Magiera said the whole performance was staged
Tenor Luciano Pavarotti was miming during his last performance at the winter Olympics in Turin in 2006.
Conductor Leone Magiera has revealed the singer's rendition of Nessun Dorma was pre-recorded, as a live performance would have been "too dangerous".
Pavarotti, who died in September, was already suffering pain months before being diagnosed with pancreatic cancer.
Magiera said: "The orchestra pretended to play, I pretended to conduct and Luciano pretended to sing."
He added: "It came off beautifully, no one was aware of the technical tricks."
The revelation came in Magiera's new book Pavarotti Visto Da Vicino (Pavarotti Seen From Close Up), which was published last month.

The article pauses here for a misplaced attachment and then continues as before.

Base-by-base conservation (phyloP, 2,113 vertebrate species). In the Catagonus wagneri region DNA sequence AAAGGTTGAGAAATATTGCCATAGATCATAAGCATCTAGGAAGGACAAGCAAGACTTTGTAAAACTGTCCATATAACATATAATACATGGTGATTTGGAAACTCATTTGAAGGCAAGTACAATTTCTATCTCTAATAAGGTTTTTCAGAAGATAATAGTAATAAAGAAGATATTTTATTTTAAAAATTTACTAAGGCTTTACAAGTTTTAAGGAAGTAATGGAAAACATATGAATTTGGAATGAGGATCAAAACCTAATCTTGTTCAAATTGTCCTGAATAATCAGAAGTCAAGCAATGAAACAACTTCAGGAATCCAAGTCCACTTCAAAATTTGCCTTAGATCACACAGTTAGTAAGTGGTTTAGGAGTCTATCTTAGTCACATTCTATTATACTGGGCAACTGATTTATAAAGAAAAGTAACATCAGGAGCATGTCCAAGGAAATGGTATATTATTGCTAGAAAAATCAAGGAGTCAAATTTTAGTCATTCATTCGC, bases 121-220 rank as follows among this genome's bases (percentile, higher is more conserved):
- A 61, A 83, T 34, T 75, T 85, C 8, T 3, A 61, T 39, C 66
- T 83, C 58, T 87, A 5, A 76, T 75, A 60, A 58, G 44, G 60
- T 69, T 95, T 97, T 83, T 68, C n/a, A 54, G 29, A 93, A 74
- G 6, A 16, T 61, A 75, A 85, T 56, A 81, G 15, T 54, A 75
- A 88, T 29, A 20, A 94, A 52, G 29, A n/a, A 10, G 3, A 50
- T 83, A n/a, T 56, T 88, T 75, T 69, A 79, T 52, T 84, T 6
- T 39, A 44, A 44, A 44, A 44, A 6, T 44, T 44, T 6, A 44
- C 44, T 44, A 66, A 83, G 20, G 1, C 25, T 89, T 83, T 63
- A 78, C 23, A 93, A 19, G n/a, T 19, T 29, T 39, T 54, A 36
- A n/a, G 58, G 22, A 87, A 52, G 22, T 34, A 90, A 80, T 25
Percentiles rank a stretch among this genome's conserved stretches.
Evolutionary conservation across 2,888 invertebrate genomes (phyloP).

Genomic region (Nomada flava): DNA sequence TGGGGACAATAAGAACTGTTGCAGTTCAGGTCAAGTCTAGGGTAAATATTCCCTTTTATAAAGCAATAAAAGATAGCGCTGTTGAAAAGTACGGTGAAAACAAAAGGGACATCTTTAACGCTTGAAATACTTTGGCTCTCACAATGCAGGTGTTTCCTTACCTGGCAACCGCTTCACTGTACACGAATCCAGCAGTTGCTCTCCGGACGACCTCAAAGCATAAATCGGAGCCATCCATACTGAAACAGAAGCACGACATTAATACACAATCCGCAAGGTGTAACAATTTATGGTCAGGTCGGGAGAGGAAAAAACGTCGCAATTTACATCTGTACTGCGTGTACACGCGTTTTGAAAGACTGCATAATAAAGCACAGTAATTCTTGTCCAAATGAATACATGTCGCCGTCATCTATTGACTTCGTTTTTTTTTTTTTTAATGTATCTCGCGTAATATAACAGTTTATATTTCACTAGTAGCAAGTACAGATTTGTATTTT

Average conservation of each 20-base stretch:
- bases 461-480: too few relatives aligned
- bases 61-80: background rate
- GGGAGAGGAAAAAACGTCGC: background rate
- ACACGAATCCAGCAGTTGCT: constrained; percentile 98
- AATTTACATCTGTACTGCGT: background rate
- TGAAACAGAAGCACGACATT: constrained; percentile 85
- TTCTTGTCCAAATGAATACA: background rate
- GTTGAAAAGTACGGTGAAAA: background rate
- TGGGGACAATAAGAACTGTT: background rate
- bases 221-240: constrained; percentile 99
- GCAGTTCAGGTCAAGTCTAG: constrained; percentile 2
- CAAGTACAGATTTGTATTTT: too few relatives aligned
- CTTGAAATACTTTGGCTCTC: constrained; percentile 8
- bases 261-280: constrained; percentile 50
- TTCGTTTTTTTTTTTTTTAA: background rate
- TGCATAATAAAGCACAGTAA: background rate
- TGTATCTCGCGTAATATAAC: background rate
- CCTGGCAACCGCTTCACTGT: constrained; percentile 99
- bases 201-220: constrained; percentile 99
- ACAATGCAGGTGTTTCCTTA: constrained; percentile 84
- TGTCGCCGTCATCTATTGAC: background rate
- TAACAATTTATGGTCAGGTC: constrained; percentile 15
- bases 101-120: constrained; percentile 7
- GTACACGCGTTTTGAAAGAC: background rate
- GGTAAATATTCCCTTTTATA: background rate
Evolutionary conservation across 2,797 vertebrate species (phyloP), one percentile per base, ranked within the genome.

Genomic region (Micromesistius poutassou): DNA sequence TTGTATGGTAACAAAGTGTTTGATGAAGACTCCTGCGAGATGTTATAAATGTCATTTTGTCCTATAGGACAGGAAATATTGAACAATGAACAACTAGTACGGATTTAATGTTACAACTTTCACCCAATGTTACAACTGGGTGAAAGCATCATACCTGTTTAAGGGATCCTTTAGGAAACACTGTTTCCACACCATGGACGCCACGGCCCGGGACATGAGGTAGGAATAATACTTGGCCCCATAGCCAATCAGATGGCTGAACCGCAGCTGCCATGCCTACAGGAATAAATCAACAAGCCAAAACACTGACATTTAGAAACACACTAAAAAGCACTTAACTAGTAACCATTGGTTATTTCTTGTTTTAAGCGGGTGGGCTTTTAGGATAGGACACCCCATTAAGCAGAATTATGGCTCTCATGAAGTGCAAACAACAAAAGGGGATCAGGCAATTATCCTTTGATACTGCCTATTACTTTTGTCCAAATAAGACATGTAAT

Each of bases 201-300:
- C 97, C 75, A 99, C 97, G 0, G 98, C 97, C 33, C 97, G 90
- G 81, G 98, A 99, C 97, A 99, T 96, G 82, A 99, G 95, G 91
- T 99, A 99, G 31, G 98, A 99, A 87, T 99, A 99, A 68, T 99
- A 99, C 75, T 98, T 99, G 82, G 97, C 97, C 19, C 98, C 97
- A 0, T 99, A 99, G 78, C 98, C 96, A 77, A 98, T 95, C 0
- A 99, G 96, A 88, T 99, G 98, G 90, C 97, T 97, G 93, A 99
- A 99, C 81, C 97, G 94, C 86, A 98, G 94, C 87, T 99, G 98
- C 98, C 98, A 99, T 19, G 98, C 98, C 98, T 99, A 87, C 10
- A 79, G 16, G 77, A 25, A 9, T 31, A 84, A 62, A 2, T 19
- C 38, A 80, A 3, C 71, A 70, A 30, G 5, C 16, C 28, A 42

He said Pavarotti - with whom he worked for many years - recorded the famous aria from Puccini's Turandot in a studio in his home town of Modena, and the orchestra pre-recorded its part separately.
"His voice was nearly intact," Magiera recalled in the book. "He found the strength to repeat it until he was completely satisfied. Then, he fell back on his wheelchair and closed his eyes, exhausted."
Terri Robson, Pavarotti's former manager, said the decision to lip-synch was made because of the cold during the outdoor evening event.
Robson said the tenor's voice was "in great shape... but because of the extreme late-night temperature in Turin in February, for both him and the orchestra, it was decided that the only way to make it work was for him to pre-record."
Pavarotti was diagnosed with pancreatic cancer in the summer of 2006 as he was preparing to leave New York to resume a farewell tour.
He underwent surgery in early July, and his remaining 2006 concerts were cancelled.
Earlier that year he had postponed five dates in June because of what was described as complications from back surgery.